2. a stock split does not intrinsically add value but a lower stock price does encourage more individual buyers (to dilute the power of the big funds)

    Many individual buyers simply won’t pay 500- 700 for a share of stock and won’t bother buying into ‘fraction share’ type deals.

    stock split will help reduce aapls dependency on big funds whose ‘re balancing’ or ‘manipulation’ whack the stock. Funds control i believe 70% of aapl now.

    Saying that people can buy aapl even if they can’t afford 500 chunks by buying ‘funds’ plays into the fund managers hands again. what we need are more individual long term investors to calm the stock.

    Long term we’ve seen aapl PE already compressed from about 30 some years ago to below 12 now (worse ex cash).

  3. I manage funds and I can confirm that what Jason Schwarz describes is exactly my situation. Our rules determine that no single stock may exceed 5% of the portfolio. So this fall I had to rebalance the AAPL investments contre coeur. At USD 530 I have room to buy back some. Not sure I will do this before the end of the year.

  4. That ruling makes no sense since you should not be able to buy more than 5-8%. However if the stock jumps up above that then the quality of the stock should be examined before rebalancing.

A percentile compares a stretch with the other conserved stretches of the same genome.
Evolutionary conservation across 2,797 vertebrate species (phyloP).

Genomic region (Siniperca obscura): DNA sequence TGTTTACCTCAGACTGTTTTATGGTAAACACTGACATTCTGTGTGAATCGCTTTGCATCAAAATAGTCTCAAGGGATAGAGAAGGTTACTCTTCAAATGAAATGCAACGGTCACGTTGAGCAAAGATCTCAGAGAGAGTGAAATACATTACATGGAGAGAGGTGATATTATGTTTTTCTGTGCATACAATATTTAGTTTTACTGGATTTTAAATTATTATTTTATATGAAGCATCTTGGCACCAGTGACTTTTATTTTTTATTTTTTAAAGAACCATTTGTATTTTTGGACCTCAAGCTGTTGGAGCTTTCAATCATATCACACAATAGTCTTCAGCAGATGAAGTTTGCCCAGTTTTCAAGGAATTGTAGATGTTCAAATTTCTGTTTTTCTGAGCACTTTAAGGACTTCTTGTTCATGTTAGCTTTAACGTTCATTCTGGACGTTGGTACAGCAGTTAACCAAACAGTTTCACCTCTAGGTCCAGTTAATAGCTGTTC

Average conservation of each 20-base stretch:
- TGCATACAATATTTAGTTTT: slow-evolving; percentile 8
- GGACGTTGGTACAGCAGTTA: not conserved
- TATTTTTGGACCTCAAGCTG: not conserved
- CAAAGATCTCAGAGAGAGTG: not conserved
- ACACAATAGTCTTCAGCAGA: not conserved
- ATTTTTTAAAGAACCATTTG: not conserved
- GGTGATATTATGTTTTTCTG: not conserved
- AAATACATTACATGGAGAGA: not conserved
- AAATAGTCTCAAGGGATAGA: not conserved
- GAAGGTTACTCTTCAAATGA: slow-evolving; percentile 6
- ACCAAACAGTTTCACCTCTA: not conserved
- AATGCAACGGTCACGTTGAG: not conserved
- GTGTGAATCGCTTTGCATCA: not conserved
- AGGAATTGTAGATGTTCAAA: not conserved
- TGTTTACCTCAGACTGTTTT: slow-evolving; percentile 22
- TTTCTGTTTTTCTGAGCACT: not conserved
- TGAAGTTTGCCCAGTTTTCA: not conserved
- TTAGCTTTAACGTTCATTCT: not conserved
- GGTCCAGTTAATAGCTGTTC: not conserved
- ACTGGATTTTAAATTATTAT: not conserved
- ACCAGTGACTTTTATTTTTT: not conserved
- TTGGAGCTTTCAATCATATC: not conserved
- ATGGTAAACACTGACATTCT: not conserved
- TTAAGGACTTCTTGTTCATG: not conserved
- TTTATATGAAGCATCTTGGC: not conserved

The rules are there to stop manager loading up in a few stocks not to punish the fund for having successful stocks.

  5. I find this story to be a bunch of B.S.! Why? Because I don’t see this happen to any other companies stock. This is just another anal-est excuses. Has anyone seen Google’s stock drop more than $200 a share in a month? The fiscal cliff effects everyone not just Apple. There are a lot of negative stories about all companies and yet Apple’s stock is hit every time while other companies stock do business as usual. Again I claim shenanigans!

  6. This is gonna be so much fun watching all the Dumbocrats bitch and moan, seeing their investment evaporate under Emperor Odumbo, the Kenyan Stool Sample.

    Good luck with your socialism. I’m sure this time it will work.